A selection of fisheries to enjoy in 2019
Stockley Pool, Shobdon, Herefordshire
Approximately 4½ acre pool in remote northern Herefordshire, this secluded carp lake offers easy access to the water in beautiful farmed surroundings. A historic kettle pool formed in the last ice age, a feature North Herefordshire is reknowned for, Stockley Pool was stocked until the fishery changed hands a few years ago.
With spectacular views across to the Black Mountains, and parking right by the lake’s edge, it’s a great place to while away the hours waiting for that carp to bite.
Stockely also benefits from being a year-round fishery, with no close season. This means it's ideally suited to get your fix while waiting for our other river fishing to re-open!
White House, nr How Caple, Herefordshire
This fishery has been in the Passport for some time now, but has recently taken on a dedicated fishery keeper. A gorgeous 1 mile stretch of left bank fishing between Hereford and Ross, this beat offers a great day's fishing for any angler.
The upstream sections of this beat are quite deep and slow but the pace quickens further downstream, and the faster sections will provide good potential trotting water.
Access to some of the pools is made easier by croys and platforms but where wading is necessary, the gravel riverbed in this part of the Wye makes for relatively easy going.
Glynneath and District Angling Association
Glynneath and District Angling Association waters are situated in the upper Neath Valley. Much of the seventeen miles of prime brown trout water are located in the Brecon Beacons National Park, often known as Waterfall Country due to the many waterfalls that are to be seen there. A beautiful environment to fish.
From the end of July/beginning of August, (depending on water conditions) there is a salmon and sewin run. Depending on the season and the number of migratory fish that run, good sport can be had with anglers reporting catches of good size fish in some years.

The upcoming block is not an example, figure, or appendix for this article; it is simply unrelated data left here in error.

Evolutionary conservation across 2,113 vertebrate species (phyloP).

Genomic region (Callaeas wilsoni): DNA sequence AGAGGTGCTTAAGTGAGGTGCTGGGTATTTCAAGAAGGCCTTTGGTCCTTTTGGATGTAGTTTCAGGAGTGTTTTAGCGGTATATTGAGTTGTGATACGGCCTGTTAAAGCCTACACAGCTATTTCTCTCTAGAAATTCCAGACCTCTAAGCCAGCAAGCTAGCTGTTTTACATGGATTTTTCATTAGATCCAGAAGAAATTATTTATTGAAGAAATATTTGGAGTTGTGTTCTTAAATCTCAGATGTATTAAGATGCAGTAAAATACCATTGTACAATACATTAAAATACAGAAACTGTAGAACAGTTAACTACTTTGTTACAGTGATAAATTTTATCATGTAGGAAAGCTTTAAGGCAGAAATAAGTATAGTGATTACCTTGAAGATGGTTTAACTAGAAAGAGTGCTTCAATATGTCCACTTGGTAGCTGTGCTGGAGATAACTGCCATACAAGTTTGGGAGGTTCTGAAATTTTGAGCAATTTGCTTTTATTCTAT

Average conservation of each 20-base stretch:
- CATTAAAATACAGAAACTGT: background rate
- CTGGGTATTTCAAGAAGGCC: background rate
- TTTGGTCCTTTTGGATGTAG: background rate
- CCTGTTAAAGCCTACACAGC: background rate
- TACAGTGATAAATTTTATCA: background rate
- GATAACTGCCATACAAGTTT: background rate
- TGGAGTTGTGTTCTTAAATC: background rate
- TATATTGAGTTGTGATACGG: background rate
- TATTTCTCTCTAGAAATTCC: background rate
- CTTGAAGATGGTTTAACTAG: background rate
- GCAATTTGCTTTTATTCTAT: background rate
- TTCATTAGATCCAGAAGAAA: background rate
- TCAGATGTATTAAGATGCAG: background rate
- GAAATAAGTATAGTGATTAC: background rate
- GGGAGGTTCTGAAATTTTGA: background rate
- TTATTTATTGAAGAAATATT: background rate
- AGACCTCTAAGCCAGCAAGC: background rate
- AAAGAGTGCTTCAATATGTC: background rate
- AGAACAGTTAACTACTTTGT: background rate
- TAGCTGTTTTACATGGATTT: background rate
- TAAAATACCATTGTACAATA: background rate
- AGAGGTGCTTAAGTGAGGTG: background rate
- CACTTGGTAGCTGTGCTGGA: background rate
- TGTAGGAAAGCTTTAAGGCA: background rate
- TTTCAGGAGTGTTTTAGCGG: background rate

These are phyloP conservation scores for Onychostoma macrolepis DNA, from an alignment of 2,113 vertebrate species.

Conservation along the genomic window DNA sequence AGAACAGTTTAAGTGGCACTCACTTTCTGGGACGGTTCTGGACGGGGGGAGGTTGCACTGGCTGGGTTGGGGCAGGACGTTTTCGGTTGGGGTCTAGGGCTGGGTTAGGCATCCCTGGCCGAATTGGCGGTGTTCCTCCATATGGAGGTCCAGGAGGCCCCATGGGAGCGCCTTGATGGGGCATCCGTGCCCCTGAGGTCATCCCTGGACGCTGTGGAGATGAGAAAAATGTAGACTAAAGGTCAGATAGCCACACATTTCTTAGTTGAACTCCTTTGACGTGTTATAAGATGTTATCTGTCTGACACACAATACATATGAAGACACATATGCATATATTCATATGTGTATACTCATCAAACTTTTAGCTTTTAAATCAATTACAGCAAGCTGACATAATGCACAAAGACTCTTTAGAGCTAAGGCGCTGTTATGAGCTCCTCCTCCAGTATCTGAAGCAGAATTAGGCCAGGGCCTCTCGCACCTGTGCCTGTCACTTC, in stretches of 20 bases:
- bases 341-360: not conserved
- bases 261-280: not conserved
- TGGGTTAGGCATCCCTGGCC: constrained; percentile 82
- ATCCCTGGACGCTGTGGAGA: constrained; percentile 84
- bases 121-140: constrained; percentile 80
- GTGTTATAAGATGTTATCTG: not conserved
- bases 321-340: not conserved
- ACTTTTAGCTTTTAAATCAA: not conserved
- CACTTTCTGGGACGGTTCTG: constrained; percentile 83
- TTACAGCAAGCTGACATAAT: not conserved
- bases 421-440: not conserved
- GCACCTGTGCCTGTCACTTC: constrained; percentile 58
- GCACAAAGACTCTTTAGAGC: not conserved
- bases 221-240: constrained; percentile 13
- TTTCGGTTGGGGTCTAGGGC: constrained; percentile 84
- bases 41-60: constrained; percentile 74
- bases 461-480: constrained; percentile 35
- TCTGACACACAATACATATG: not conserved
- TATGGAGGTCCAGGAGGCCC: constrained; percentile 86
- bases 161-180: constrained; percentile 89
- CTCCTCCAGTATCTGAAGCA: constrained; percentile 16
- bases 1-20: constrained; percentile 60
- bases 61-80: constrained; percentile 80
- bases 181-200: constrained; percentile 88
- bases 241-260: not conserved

A day ticket will give you access to all 17 miles. All you have to do is just have to decide where to fish!
⅔ of a mile of double bank fishing on the river Wye a few miles downstream of Hereford. This secluded stretch offers some excellent salmon fishing as well as coarse fishing for the usual species that inhabit the middle river. A mixture of wadable, streamy water and gentle glides over gravel at the top end leading to deep, slow pools, the beat has sections suitable for various methods, including trotting for dace and chub. The slow, deeper sections are also be good winter piking spots.
As with many middle Wye beats, the banks in some places are high and steep, so care will be needed in accessing the river.
Access along the bank is good but by foot only so anglers are advised to travel light. The parking spot is in a layby and there is a 100m (110 yard) walk to the downstream section of the beat. The banks are steep in places although there are plenty of spots to access the water.
Aberystwyth Angling Association
The Association has fishing rights on 16 miles of both banks of the river Rheidol from Devils Bridge to the sea. The river enjoys an international reputation as one of Wales's premier salmon and sea trout fisheries with double figure specimens of both species being caught on a regular basis.
The Association also has access to 11 different upland Llyns and lakes, including the Cwm Rheidol Reservoir, which is the largest of all their lakes. Alternatively there is Llyn Lygad Rheidol, the highest of all their Llyns at 500m above sea level, only accessible by 4x4 or a 2 mile walk - but sits on Plynlimon not far from the source of Rheidol, Wye and Severn!
A day ticket entitles you to fish on all 16 miles of the Rheidol as well as all 11 lakes, so offers incredible value for money.
Taff Fechan (Wild Streams)
For those fly fishers who enjoy stalking wild fish in remote waters, the Wild Streams are just what you are looking for! Set in stunning scenery, they can be anything from six feet wide mountain streams to more leisurely paced, medium-sized rivers. Some Wild Streams are arguably our toughest waters to fish.
The majority of the Taf Fechan is rural with the first 1½ miles running over rocky, sometimes deep water and through the Taf Fechan Gorge. The next three kilometres start with deep gutters and then tend to be smaller stream with only wild natural brown trout. If you can fish this little river when the reservoir is over flowing slightly you will be guaranteed success on flies fished up or downstream.